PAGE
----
Aeschliman_Review
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Remembering Moynihan

Daniel Patrick Moynihan (1927-2003) was the most substantial intellectual to reach high political office in the United States since Woodrow Wilson.  Thus his life, writings, policy deliberations, and political efforts, and the effects of these, deserve the most careful and respectful attention.  If the apocalyptic era of European history began with the outbreak of World War I in 1914, it is arguable that the American time of troubles reached critical mass in 1965—just 50 years ago—when Moynihan’s report to President Lyndon Johnson on the precipitous decline of the African-American family became public knowledge.  Moynihan’s worries about the decline of the American family—white, black, and otherwise—have proved to be prophetic.  As the sociologist W. Bradford Wilcox of the University of Virginia put it in 2010, “Non-marital child-bearing among [all] women with high-school degrees more than tripled in the last three decades—from 13 percent in 1982 to 44 percent in 2006-8.”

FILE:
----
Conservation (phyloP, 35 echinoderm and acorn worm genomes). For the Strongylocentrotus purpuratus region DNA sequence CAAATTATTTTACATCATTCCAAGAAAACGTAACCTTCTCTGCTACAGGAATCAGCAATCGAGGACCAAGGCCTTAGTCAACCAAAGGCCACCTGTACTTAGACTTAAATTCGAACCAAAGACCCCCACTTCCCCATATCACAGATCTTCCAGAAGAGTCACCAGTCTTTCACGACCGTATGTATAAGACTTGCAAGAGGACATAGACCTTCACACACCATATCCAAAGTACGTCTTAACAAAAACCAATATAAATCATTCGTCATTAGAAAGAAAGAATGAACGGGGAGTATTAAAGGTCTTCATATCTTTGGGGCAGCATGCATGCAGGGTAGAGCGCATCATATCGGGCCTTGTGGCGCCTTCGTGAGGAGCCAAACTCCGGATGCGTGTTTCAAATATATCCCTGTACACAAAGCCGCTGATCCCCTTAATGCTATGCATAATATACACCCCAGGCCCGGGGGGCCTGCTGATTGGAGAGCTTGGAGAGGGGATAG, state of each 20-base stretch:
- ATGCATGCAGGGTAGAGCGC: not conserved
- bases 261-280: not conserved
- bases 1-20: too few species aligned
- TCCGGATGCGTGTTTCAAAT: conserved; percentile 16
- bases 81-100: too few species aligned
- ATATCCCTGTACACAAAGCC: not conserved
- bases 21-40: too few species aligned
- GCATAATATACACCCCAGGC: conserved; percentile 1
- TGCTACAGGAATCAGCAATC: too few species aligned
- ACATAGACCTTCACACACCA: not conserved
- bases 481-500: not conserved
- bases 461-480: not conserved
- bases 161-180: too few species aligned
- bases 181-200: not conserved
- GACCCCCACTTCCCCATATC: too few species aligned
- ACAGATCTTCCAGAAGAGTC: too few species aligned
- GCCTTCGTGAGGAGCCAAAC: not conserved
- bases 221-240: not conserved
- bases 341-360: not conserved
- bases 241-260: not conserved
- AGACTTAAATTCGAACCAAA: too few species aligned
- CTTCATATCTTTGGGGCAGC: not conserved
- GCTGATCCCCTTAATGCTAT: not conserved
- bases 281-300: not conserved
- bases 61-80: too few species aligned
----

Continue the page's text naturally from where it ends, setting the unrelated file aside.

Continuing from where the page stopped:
Greg Weiner, a political scientist, has written an excellent short book on Moynihan, rightly comparing his thought and career with those of Edmund Burke.  Weiner’s book joins several other important volumes on Moynihan, including Godfrey Hodgson’s excellent The Gentleman From New York: Daniel Patrick Moynihan, A Biography (2000), and the indispensable recent anthology...

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